LaBelle Pal  –  Vintage Camera

LaBelle Pal (three quarters)

LaBelle Pal (three quarters)

LaBelle Pal (three quarters)

LaBelle Pal (three quarters)

LaBelle Pal (front view)

LaBelle Pal (front view)

LaBelle Pal (rear view)

LaBelle Pal (rear view)

LaBelle Pal (top view)

LaBelle Pal (top view)

LaBelle Pal (bottom view)

LaBelle Pal (bottom view)

LaBelle Pal (with 35mm cassette for scale)

LaBelle Pal (with 35mm cassette for scale)

LaBelle Pal (three quarters)LaBelle Pal (three quarters)LaBelle Pal (front view)LaBelle Pal (rear view)LaBelle Pal (top view)LaBelle Pal (bottom view)LaBelle Pal (with 35mm cassette for scale)

LaBelle Pal Specifications

Manufacturer: Bolsey Corp. of America for
  La Belle Industries Inc.
   
Country of Origin: USA
   
Made in: USA
   
Introduced: 1952
   
Camera Type: Viewfinder
   
Format: 135 Film
   
Dimensions (cm): 11.3 x 7.9 x 6.5

LaBelle Pal Review

The LaBelle Pal is a 35mm viewfinder camera designed by Bolsey and sold by LaBelle Industries of Oconomowoc, Wisconsin. The camera was actually meant to be the Bolsey Model A, which was supposed to slot in nicely as an entry model alongside the Model B (a rangefinder) and the Model C (a twin lens rangefinder). Unfortunately, the Model A never quite materialized for reasons unknown and so only exists as the Labelle Pal. As a result, this camera is fairly rare.

Most of the controls on the Pal are located on the lens barrel: the aperture selector can be found at eight o’clock, the outer ring sets the shutter speed, and focus is controlled by the inner ring surrounding the Wollensak 44mm f/4.5 lens. The film rewind knob can be found to the left of the viewfinder on the camera’s top plate while the film counter, shutter button, and film advance knob are located to the right. The film door latch can be found on the user’s right hand side of the camera while a tripod mount and flash sync socket for an external flashgun are on the bottom.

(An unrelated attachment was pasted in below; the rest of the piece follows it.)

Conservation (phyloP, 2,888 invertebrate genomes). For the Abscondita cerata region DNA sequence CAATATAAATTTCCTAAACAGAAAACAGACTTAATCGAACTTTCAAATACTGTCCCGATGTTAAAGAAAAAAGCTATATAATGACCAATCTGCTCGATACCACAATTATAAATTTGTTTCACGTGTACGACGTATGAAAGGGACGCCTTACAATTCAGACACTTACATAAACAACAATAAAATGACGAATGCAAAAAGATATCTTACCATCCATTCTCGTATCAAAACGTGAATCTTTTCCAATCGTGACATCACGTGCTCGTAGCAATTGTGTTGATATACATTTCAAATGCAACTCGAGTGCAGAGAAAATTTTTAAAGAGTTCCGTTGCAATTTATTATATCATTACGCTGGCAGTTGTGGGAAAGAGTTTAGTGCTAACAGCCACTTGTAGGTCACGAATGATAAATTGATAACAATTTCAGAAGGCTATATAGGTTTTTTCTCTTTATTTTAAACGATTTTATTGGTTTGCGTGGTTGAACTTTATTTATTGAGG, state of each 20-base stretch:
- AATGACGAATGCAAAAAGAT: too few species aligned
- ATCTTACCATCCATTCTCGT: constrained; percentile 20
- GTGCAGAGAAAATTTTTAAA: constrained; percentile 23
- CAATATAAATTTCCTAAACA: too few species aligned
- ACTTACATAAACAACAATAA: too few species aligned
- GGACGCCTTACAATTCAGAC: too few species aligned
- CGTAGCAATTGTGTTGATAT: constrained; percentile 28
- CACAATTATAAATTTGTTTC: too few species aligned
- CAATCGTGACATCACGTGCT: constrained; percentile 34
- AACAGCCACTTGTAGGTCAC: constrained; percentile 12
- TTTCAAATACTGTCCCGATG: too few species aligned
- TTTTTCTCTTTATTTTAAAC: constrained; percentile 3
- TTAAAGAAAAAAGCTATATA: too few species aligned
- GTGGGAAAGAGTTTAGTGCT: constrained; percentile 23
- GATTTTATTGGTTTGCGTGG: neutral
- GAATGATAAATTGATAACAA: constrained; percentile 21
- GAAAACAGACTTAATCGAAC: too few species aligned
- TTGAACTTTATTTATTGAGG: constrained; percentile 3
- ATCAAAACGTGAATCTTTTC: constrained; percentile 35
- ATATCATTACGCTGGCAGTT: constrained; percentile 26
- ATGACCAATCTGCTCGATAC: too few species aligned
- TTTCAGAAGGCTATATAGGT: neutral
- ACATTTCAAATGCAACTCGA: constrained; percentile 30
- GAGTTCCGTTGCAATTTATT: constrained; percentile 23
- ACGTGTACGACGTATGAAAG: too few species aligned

According to an advertisement for the Bolsey Model A that never was, the biggest selling point for this camera was simplicity. In order to simplify the photo taking process, Bolsey developed what they called the “red line index.” Basically, selecting the red-lettered aperture, shutter speed, and focus distance markings would result in a combination of settings that should be suitable for the vast majority of daylight outdoor photos. Also, as a way to prevent unintentional double exposures, a red flag is raised in the viewfinder immediately after the shutter is fired and remains until the frame is advanced.

I found this LaBelle Pal at the estate sale of the late Kirk Kekatos: former president and founding member of the Chicago Photographic Collectors Society. I wasn’t 100% sure exactly what it was when I found it sitting on a shelf next to a few dozen Bolseys but I recognized the similarities and assumed that it was a rebadged model of some sort. I ended up taking a chance on it and bought the Pal along with a nice Bolsey Model B and other cameras like the Vest Pocket Kodak, Bell & Howell Electric Eye 127, Univex Model AF-4, and Ansco Memo.

References:

McKeown, James M. and Joan C. McKeown’s Price Guide to Antique and Classic Cameras, 2001-2002. (Grantsburg, USA: Centennial Photo Service, 2001), 104.

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